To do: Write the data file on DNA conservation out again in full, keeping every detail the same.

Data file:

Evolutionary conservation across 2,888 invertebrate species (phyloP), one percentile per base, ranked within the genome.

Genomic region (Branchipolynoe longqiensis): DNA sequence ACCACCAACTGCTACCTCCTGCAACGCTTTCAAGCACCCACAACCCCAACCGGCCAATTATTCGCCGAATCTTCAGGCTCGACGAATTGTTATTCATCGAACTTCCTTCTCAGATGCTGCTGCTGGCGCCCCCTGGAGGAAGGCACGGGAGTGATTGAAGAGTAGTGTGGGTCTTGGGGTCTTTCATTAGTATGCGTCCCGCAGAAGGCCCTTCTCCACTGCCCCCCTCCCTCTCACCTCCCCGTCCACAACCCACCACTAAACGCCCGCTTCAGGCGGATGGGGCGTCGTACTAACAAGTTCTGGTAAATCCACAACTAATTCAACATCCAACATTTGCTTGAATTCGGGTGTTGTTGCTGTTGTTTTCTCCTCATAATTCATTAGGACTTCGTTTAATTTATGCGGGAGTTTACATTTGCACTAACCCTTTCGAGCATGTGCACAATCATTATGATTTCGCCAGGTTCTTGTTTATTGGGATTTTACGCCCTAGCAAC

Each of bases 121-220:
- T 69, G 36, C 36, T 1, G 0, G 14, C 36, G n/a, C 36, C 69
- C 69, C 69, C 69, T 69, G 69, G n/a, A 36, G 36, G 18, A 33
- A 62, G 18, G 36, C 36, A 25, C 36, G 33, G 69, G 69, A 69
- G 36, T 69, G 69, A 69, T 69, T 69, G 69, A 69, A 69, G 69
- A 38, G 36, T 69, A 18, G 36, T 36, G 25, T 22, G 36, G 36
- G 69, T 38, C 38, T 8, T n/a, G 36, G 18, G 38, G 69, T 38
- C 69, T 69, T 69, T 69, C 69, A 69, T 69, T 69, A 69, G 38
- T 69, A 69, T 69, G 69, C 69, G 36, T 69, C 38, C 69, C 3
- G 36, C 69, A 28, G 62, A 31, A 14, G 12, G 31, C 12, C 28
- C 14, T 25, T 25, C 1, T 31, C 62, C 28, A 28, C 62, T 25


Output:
Evolutionary conservation across 2,888 invertebrate species (phyloP), one percentile per base, ranked within the genome.

Genomic region (Branchipolynoe longqiensis): DNA sequence ACCACCAACTGCTACCTCCTGCAACGCTTTCAAGCACCCACAACCCCAACCGGCCAATTATTCGCCGAATCTTCAGGCTCGACGAATTGTTATTCATCGAACTTCCTTCTCAGATGCTGCTGCTGGCGCCCCCTGGAGGAAGGCACGGGAGTGATTGAAGAGTAGTGTGGGTCTTGGGGTCTTTCATTAGTATGCGTCCCGCAGAAGGCCCTTCTCCACTGCCCCCCTCCCTCTCACCTCCCCGTCCACAACCCACCACTAAACGCCCGCTTCAGGCGGATGGGGCGTCGTACTAACAAGTTCTGGTAAATCCACAACTAATTCAACATCCAACATTTGCTTGAATTCGGGTGTTGTTGCTGTTGTTTTCTCCTCATAATTCATTAGGACTTCGTTTAATTTATGCGGGAGTTTACATTTGCACTAACCCTTTCGAGCATGTGCACAATCATTATGATTTCGCCAGGTTCTTGTTTATTGGGATTTTACGCCCTAGCAAC

Each of bases 121-220:
- T 69, G 36, C 36, T 1, G 0, G 14, C 36, G n/a, C 36, C 69
- C 69, C 69, C 69, T 69, G 69, G n/a, A 36, G 36, G 18, A 33
- A 62, G 18, G 36, C 36, A 25, C 36, G 33, G 69, G 69, A 69
- G 36, T 69, G 69, A 69, T 69, T 69, G 69, A 69, A 69, G 69
- A 38, G 36, T 69, A 18, G 36, T 36, G 25, T 22, G 36, G 36
- G 69, T 38, C 38, T 8, T n/a, G 36, G 18, G 38, G 69, T 38
- C 69, T 69, T 69, T 69, C 69, A 69, T 69, T 69, A 69, G 38
- T 69, A 69, T 69, G 69, C 69, G 36, T 69, C 38, C 69, C 3
- G 36, C 69, A 28, G 62, A 31, A 14, G 12, G 31, C 12, C 28
- C 14, T 25, T 25, C 1, T 31, C 62, C 28, A 28, C 62, T 25